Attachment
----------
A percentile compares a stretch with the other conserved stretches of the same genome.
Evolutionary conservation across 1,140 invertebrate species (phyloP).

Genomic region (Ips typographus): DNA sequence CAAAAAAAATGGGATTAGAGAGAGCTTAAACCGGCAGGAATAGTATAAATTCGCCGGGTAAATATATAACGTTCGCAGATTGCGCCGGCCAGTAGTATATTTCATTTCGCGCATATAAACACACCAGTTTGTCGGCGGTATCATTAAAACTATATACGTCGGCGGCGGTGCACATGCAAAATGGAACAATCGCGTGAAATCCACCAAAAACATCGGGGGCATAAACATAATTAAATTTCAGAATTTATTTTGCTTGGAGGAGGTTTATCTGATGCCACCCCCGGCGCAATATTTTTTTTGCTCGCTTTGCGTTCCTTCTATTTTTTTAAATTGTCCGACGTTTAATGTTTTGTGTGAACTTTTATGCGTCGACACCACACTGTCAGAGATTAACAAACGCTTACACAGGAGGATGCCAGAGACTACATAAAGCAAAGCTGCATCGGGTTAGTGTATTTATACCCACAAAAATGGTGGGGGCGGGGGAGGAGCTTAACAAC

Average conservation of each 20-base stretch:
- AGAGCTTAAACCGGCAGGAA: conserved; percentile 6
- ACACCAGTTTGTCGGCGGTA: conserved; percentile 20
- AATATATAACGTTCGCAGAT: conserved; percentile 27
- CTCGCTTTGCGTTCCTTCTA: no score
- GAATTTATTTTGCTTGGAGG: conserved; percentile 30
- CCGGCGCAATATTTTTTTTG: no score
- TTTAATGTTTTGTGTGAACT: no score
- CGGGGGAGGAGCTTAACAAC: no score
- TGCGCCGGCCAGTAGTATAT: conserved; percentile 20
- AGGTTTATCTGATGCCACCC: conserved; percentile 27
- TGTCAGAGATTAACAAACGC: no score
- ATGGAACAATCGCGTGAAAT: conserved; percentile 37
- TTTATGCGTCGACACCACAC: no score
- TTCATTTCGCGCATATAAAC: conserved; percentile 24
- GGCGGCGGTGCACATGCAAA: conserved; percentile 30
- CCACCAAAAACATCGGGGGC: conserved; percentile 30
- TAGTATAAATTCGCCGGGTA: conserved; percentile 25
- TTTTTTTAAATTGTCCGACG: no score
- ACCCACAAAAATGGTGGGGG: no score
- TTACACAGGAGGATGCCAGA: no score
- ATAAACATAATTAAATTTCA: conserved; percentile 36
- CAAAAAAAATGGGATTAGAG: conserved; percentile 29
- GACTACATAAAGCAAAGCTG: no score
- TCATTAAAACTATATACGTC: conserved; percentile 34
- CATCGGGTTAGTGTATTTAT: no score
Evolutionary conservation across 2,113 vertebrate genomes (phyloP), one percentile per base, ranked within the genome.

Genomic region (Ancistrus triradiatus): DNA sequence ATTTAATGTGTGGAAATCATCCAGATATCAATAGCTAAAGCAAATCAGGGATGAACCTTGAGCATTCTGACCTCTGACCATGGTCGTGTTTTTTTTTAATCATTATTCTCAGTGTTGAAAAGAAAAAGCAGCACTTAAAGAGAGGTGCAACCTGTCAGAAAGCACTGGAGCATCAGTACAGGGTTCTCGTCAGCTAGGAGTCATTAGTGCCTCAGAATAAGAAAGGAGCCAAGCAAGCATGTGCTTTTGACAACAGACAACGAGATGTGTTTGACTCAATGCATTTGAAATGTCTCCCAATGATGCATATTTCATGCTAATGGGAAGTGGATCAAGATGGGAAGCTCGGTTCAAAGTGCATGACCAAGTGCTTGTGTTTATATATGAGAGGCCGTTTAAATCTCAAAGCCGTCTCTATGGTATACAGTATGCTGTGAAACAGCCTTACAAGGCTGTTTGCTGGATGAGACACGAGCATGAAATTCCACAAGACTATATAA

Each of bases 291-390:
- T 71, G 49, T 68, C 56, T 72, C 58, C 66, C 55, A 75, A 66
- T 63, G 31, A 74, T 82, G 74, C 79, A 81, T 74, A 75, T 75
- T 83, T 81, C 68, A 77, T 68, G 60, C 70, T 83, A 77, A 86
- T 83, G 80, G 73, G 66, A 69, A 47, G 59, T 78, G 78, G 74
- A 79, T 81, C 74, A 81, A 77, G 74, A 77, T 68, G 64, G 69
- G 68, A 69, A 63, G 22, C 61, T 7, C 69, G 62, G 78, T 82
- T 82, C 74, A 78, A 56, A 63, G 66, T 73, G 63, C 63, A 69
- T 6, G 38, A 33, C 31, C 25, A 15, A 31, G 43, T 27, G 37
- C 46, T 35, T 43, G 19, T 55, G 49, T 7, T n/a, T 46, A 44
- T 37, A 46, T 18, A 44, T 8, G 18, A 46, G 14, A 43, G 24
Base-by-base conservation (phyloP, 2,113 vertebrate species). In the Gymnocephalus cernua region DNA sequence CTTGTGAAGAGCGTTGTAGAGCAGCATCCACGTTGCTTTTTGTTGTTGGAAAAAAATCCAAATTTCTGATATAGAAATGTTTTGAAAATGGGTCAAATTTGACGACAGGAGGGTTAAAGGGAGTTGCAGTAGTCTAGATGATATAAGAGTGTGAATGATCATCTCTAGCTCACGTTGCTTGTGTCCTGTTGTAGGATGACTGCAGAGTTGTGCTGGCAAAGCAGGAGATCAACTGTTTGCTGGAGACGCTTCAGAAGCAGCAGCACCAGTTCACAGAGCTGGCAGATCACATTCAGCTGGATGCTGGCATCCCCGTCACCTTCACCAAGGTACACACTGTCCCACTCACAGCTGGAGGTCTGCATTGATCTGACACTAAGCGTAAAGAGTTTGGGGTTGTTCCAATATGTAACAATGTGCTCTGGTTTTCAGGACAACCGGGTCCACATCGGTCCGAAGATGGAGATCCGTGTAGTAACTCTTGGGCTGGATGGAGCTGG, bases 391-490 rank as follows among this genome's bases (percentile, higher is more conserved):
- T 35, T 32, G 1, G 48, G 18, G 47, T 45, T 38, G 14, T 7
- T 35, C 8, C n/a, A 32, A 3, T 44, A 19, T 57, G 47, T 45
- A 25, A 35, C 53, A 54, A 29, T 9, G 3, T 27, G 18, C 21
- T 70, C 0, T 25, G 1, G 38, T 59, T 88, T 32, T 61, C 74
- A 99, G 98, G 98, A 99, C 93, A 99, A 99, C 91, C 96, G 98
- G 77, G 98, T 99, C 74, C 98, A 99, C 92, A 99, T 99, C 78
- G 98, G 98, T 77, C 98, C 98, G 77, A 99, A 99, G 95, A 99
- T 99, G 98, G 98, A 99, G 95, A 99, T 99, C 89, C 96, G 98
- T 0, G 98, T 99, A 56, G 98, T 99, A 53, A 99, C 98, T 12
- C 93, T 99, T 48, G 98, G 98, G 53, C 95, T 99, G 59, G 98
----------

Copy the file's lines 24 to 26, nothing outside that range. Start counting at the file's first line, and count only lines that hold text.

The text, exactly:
- TTACACAGGAGGATGCCAGA: no score
- ATAAACATAATTAAATTTCA: conserved; percentile 36
- CAAAAAAAATGGGATTAGAG: conserved; percentile 29